Front Page

A View of Color


By Shaynah Ferreira and Kate Bartel

Following the Cuban Revolution of 1959, Fidel Castro made closing the wage gap between white and black Cubans a priority. Additionally, the Revolution led to a number of advancements in education and health care access, stressing the idea that all Cubans have equal rights to free education and universal healthcare. Now, according to the Cuban government, racism and discrimination have been eradicated from the island. There are no races. Everyone is Cuban. Read more...

Beating the censors


By Kelsey Conner and Sydney Zuckerman

In Cuba, the extent of censorship is difficult to determine. Vague laws allow for the State to quiet those whose messages go against official rhetoric, and control ends up being subtle–not a storm of blatant propaganda, but a breeze that blows unnoticed except by those who go against it. It is understandable why many tourists are able to visit Cuba and experience it as a tropical paradise, because in some ways, it is. Read more...

The daily struggle


By Paola Tristan Arruda and Javier Rodriguez

“Life in Havana” focuses primarily on the daily activities and struggles of families living in the capital of Cuba. Through a cultural and political lens, this mini-documentary aims to display life as Cubans know it, which includes means of obtaining food, areas of work, hobbies, activities, and education. In a country that is referred to as being “stuck in time,” how do people move forward with their lives? Read more...

Deaf and disabled


By Christine Ulin and Lindsay Perdue

Parker Vasconlo was salsa dancing at Café Cantante, a Havana nightclub known for its large crowds and live music, when he heard a commotion.

“There was a fight with two people and the police came in,” Vasconlo said.

In the midst of the chaos, Vasconlo was thrown into a wall that collapsed on him, causing multiple fractures in his arm and collarbone. Read more...

LGBT rights in Cuba


By Margaux Maxwell and Patrick Torphy

It’s a breezy summer night at the Malecón, a five-mile seawall in Havana that borders the coast. Cubans regularly gather here past 11 p.m. to smoke cigarettes, drink boxed rum, and talk politics.

On one side, ocean waves smash against the wall. On the other, 1950s Chevys race down a wide thoroughfare from the mouth of the Havana Harbor to the center of the city. Read more...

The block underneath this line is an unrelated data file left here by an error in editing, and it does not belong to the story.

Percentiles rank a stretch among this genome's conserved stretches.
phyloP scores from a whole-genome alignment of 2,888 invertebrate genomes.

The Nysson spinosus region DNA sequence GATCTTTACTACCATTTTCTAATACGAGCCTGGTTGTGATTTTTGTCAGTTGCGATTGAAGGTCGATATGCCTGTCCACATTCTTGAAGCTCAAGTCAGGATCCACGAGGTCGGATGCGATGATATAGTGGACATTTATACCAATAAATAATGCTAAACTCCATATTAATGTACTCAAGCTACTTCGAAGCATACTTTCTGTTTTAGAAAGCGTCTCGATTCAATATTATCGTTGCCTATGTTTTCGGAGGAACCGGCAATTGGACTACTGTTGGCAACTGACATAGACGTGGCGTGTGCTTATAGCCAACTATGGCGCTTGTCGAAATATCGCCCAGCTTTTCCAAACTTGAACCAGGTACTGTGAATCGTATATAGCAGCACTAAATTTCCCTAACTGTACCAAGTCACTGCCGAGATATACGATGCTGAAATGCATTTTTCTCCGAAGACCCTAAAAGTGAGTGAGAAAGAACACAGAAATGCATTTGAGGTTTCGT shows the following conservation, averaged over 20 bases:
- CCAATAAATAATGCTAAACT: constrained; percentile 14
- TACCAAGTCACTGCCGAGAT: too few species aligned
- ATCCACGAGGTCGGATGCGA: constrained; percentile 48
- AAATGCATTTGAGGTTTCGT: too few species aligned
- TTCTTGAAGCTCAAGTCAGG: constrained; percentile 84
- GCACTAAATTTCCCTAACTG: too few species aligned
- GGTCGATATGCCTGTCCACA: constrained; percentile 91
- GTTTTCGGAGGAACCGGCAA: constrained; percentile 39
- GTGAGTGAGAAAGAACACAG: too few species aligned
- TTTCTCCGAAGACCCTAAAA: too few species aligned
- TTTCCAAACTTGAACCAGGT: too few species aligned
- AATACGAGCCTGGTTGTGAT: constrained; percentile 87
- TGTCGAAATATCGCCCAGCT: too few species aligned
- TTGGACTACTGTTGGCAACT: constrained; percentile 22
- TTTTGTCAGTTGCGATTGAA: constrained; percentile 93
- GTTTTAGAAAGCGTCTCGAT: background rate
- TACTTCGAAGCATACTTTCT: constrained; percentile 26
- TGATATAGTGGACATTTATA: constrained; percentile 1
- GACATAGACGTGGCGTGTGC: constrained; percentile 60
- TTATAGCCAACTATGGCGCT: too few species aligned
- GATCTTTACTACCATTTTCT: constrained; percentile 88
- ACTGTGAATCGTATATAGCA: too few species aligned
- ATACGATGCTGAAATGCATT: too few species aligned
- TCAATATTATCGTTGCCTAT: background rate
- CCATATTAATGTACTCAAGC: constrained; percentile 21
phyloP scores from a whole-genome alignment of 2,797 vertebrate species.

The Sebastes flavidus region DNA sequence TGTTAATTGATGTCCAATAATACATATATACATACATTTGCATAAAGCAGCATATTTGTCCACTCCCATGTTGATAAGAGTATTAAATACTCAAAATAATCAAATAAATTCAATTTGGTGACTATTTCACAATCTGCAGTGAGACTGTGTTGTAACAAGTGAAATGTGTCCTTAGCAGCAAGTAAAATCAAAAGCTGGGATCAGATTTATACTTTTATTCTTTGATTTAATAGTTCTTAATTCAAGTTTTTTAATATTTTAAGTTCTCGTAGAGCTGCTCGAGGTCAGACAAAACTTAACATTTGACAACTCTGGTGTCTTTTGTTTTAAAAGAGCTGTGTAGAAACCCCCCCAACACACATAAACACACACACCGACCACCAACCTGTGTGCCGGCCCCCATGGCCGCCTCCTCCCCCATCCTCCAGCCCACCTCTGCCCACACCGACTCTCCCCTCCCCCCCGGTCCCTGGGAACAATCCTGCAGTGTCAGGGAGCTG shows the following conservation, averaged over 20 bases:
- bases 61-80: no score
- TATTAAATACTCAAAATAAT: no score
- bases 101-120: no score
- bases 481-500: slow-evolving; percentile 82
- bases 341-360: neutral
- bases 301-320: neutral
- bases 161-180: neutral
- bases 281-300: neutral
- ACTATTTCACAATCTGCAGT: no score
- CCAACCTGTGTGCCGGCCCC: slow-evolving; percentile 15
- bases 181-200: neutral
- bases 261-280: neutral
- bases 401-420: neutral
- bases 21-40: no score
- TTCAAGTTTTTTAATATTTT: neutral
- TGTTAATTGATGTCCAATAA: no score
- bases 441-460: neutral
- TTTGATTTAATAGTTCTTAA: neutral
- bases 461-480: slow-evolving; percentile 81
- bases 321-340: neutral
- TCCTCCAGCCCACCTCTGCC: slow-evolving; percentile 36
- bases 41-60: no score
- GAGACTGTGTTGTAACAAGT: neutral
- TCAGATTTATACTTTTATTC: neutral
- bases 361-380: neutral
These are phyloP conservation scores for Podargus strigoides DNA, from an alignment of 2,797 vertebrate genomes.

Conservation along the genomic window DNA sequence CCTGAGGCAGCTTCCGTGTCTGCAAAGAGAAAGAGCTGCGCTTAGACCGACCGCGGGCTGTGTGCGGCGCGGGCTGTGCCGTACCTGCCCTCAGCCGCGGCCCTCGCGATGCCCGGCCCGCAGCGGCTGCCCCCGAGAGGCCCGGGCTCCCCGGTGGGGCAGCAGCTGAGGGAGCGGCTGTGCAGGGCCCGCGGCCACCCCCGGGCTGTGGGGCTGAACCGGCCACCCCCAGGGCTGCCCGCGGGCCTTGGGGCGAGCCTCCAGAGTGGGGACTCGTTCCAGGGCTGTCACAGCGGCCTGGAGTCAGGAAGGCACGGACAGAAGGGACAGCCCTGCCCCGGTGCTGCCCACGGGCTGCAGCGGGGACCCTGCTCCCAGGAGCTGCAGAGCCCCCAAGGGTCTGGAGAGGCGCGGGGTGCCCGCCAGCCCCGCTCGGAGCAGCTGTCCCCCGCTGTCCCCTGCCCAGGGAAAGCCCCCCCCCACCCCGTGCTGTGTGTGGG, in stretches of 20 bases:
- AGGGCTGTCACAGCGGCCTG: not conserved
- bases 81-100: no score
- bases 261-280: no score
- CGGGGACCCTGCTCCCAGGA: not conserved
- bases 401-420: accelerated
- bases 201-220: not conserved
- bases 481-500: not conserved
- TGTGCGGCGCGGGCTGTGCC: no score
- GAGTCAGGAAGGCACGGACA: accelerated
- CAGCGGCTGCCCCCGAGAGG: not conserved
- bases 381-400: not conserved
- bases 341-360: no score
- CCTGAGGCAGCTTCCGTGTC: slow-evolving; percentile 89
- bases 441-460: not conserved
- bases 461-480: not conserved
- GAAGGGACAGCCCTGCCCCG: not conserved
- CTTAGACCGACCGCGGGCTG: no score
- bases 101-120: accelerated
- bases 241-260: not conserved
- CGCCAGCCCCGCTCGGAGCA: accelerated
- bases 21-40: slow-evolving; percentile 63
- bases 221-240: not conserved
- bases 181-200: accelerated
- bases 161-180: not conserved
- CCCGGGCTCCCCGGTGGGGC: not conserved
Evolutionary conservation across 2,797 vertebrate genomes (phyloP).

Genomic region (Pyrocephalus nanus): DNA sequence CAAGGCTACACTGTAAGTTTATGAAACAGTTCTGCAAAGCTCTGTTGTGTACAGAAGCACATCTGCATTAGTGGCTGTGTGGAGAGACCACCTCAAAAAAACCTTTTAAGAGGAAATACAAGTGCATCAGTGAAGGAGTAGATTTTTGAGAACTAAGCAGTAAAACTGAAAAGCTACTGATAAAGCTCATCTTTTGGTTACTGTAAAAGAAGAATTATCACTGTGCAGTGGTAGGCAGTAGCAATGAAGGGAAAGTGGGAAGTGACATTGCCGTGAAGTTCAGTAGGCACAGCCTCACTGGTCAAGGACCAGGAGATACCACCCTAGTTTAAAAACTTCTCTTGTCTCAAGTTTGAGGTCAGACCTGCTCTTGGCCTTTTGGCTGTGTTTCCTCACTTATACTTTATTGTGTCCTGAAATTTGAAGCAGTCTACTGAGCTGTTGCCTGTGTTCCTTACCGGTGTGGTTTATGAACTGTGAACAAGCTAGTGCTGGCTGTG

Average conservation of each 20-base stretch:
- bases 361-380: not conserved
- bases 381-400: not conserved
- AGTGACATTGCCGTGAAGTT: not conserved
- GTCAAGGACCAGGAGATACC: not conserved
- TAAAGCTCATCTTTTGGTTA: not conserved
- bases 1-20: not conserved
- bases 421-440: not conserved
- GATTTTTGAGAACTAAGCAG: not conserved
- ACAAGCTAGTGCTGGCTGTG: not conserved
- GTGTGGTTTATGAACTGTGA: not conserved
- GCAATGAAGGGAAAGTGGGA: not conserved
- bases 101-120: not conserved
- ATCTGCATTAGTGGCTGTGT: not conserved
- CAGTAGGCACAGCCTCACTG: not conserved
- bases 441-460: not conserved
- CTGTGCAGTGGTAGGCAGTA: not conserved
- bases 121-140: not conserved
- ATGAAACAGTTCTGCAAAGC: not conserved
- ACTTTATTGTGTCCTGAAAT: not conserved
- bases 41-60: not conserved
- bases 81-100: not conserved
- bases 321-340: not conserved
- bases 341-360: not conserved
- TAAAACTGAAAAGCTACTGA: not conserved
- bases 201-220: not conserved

Smuggled music


By Chloe Teboe and Sara Rygiel

American Music’s Effect on Young Cubans is a mini-documentary that focuses on the influence that American culture, specifically in the music industry, has had on the generation of younger Cubans today. Throughout this short film, we research how media from the United States enters Cuba, despite a trade embargo established in 1960. We discover the types of music that young Cubans actually listen to, despite an assumption that they have not been influenced by American rock or hip-hop music. Read more...

Working women


By Asmaa Belhaouari and Kayla Smith

This photo-audio story follows the lives and decisions of four women in Cuba whose career paths changed– aspirations halted due to maternity, discouragement, and Cuban lifestyle. Read more...

Art and freedom


By Annie Armstrong and Philippe Gonzalez

At first blush, a museum-goer in one of Havana’s many art museums might not think that the art world of Cuba is struggling to find its voice. From the Museo Nacional de Bellas Artes de La Habana, to the numerous open studios that dot the streets of Old Havana, Cuba seems like an artistic mecca — and it is, but the art shown in galleries isn’t reflective of the mood of contemporary artists. Read more...

Filmmaking in Cuba


By Juan Colon and Robert Darnell

Cuba is a resourceful country with strong beliefs and great pride in its history. The people have survived a political revolution, the American embargo, poverty and starvation. Cuba is filled with beautiful people who continue to persevere through struggles unique to the island. Read more...